British climate politics – this time it’s different (but the same)


Starting about 15 years ago, Britain saw a wave of heightened concern about climate change. It emerged in the spring of 2004, peaked in late 2006 and by the early 2010s had largely dissipated.  But concern about climate change has made a dramatic comeback in 2019. This year has seen a ‘climate spring’ – the school strikes for climate, the net zero report by the Committee on Climate Change and above all the demonstrations by Extinction Rebellion have all pushed the issue way back the agenda. A climate emergency has been declared by multiple bodies and authorities, including Parliament. How far are things different this time round?

The wave of the 2000s appeared to follow the pattern of a classic issue-attention cycle: ‘alarmed discovery’ and enthusiasm that a solution might be found, followed by a realisation of the costs of significant progress, then a gradual decline of interest before the problem gets moved into a ‘twilight realm of lesser attention or spasmodic recurrences of interest’. By this stage in a cycle, new institutions and policies are usually in place to tackle the issue, and of course with climate change in the UK this was the case, with the 2008 Climate Change Act providing a new framework, the Committee on Climate Change a new institution and the Electricity Market Reform some new policies.

In fact, according to Ipsos Mori data on what people see as the most important issues facing Britain, and interpreting ‘Pollution/Environment’ as mainly concern about climate change, attention began to turn away well before the Climate Change Act became law, peaking around the time of the Stern Review and major gales in late 2006. The data can be seen here: Ipsos Mori 97-19.

Certainly, with the financial crisis emerging in 2008, the issue moved down the political agenda. By 2012, when concern slumped to its lowest level (fewer than 5% of people said it was a ‘most’ or ‘other’ important issue) eclipsed by concerns about the economy.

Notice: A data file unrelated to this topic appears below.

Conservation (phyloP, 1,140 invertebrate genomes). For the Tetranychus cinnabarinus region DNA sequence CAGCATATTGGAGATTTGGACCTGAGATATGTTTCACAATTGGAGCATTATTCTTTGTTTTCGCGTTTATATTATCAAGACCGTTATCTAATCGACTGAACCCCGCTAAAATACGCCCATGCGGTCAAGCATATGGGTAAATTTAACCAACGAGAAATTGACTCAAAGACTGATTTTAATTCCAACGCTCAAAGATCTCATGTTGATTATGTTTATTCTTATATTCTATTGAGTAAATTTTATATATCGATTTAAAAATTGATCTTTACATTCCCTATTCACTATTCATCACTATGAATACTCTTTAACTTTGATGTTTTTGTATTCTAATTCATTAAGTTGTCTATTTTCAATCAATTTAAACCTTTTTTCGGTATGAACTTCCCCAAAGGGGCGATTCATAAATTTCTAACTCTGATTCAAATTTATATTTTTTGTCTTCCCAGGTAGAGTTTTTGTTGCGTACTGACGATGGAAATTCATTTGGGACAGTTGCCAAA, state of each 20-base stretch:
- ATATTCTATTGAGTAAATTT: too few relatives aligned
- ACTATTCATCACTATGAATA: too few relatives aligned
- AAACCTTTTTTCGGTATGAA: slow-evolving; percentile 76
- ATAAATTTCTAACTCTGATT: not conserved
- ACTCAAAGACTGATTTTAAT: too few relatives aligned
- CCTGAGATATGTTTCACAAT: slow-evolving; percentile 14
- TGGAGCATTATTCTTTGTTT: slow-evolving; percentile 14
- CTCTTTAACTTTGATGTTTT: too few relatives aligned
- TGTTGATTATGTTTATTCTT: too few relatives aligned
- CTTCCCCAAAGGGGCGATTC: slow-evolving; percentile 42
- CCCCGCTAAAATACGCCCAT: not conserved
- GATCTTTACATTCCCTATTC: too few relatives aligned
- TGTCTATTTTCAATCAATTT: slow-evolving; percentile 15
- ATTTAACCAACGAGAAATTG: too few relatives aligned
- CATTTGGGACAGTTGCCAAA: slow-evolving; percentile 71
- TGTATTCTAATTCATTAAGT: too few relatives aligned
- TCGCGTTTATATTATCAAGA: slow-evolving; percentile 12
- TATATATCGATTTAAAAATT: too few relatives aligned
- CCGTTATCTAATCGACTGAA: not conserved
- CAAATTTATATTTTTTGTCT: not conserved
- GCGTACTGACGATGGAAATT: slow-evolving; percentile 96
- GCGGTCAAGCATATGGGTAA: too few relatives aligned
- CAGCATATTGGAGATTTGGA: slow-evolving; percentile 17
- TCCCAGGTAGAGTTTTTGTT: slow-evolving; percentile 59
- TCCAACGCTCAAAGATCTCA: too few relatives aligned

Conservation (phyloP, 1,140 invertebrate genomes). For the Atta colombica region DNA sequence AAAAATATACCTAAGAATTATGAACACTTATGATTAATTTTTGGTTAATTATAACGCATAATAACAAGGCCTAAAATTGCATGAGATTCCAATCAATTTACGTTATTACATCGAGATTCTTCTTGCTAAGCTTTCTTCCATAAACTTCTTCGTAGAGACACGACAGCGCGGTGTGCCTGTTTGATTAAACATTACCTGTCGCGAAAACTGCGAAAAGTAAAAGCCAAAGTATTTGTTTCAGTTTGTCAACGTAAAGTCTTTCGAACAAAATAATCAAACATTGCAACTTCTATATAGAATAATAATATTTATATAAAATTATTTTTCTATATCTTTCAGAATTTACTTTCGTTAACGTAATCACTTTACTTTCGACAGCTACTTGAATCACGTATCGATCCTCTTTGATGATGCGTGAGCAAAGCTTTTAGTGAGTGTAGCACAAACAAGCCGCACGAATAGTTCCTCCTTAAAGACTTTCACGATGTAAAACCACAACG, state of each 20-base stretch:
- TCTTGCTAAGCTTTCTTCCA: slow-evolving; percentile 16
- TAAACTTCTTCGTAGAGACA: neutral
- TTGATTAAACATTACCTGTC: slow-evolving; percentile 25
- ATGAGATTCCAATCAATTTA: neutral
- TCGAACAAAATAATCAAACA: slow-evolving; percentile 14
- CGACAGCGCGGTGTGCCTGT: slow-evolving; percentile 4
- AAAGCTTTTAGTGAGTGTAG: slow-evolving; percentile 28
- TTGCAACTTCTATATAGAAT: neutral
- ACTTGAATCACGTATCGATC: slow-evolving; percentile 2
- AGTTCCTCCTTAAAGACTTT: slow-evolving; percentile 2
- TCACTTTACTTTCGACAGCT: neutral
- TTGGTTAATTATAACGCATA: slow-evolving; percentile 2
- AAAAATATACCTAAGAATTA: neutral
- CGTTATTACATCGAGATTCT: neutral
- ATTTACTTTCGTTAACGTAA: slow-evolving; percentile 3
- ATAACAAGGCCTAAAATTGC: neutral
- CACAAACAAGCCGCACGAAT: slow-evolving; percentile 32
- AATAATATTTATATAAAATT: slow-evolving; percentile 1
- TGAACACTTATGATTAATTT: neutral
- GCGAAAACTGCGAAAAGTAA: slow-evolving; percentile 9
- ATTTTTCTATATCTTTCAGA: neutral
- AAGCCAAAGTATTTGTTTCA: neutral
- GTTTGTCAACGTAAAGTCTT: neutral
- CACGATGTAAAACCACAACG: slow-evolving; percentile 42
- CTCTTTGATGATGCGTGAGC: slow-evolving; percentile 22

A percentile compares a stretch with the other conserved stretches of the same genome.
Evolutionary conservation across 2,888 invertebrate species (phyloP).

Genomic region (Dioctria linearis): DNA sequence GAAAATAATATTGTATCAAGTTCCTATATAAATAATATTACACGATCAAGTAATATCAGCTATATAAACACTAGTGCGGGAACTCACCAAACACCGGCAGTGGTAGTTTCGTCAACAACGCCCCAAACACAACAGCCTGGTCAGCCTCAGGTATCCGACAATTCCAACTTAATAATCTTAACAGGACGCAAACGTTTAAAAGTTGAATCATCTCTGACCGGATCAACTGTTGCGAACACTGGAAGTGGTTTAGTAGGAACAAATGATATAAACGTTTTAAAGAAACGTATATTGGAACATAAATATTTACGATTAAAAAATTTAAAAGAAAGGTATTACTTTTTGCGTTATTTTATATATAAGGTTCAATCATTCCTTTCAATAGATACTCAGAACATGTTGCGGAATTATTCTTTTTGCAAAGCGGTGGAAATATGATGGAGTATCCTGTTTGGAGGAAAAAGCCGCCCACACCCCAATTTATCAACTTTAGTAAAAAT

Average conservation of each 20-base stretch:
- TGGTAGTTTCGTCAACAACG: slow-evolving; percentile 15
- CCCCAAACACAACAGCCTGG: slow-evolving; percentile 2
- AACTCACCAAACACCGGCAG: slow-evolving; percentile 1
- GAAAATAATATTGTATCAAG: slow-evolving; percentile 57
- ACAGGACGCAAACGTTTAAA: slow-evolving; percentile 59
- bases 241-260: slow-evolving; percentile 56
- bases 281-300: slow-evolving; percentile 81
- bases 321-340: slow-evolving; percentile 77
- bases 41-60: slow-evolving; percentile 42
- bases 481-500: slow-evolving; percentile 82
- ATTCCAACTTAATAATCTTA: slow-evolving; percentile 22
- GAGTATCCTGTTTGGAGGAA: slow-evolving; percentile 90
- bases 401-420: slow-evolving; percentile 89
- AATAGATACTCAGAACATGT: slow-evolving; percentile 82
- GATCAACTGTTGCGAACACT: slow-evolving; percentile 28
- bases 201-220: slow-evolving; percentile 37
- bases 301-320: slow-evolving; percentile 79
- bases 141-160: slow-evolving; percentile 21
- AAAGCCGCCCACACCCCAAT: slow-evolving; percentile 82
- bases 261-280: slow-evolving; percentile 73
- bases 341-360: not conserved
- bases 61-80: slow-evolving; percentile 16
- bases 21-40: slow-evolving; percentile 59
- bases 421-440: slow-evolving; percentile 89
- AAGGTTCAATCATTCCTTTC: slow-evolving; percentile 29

But fast track to 2019 and the current wave of concern is as high, if not higher, than that seen before. In May 2019, 20% of respondents in the Ipsos Mori tracking survey said that pollution or the environment was the most important issue facing Britain today, or mentioned it alongside other issues as important. This is a higher proportion than said this even at the height of the cycle in the 2000s, and significantly, it is higher than those mentioning the economy.*

However, the actors driving the current issue-attention cycle this time round are different from in the 2000s. Then, it was figures from the political establishment, such as David King, the Chief Scientist, who stated that climate change was a greater threat than terrorism, and Tony Blair, who made climate change a major focus for the G8 summit at Gleneagles in 2005, who were drawing attention to the issue. The mainstream environmental movement, especially Friends of the Earth, who led the Big Ask campaign for a climate bill, also played a major role. This time round the actors are outside the mainstream, like XR, and notably, more of them are younger than was the case in the 2000s. Back then, David Cameron co-opted the issue of climate change to de-toxify the Tory party; and this time round political leaders queued up to appear with Greta Thunberg, but there is a sense that they are not so in control of events this time round.

What happens next therefore seems more unpredictable. But the pattern of the issue-attention cycle has been seen many times before, so it is a valid question whether history will repeat itself, and how long climate change can remain in the public eye. Keeping the climate issue on the front pages will be a challenge for XR, especially as their demands get taken up and institutionalised, as with the case of a Citizen’s Assembly. Only time will tell if things really are different this time around….

* It is possible that some of the rise in Pollution/Environment in the Ipsos Mori tracker actually relates not to climate change but to air quality concerns in cities, which have received an increasing amount of media and political attention over the last 2 years. This is one problem with the data series, and points to the need for a long term tracker focusing just on climate change.



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2 responses to “British climate politics – this time it’s different (but the same)

  1. dkcyeo

    Sure, things are different this time. But there remains a dearth of viable responses. There are no easy solutions or quick wins for this. So although the pressure may be different and the attention more acute, I’m still struggling to see a plausible route to a new paradigm.
    There’s no simple, single “ask” that everyone can get behind that will change things, it’s a wicked problem. At best the answer lies perhaps in dialogue and discourse (e.g. Citizens fora etc), but there at least needs to be some alignment about the contours or parameters of such a deliberation. Penny for your thoughts on what change looks like?

    • I agree with your comments. Personally, I think that change will happen through policies that start small but create the political conditions for their own success. An example from outside climate policy would be the National Health Service – radical at the time but quickly popular and now irreversible. I don’t know what new paradigms will do that, but it seems to me that’s what they have to do if they are to succeed.

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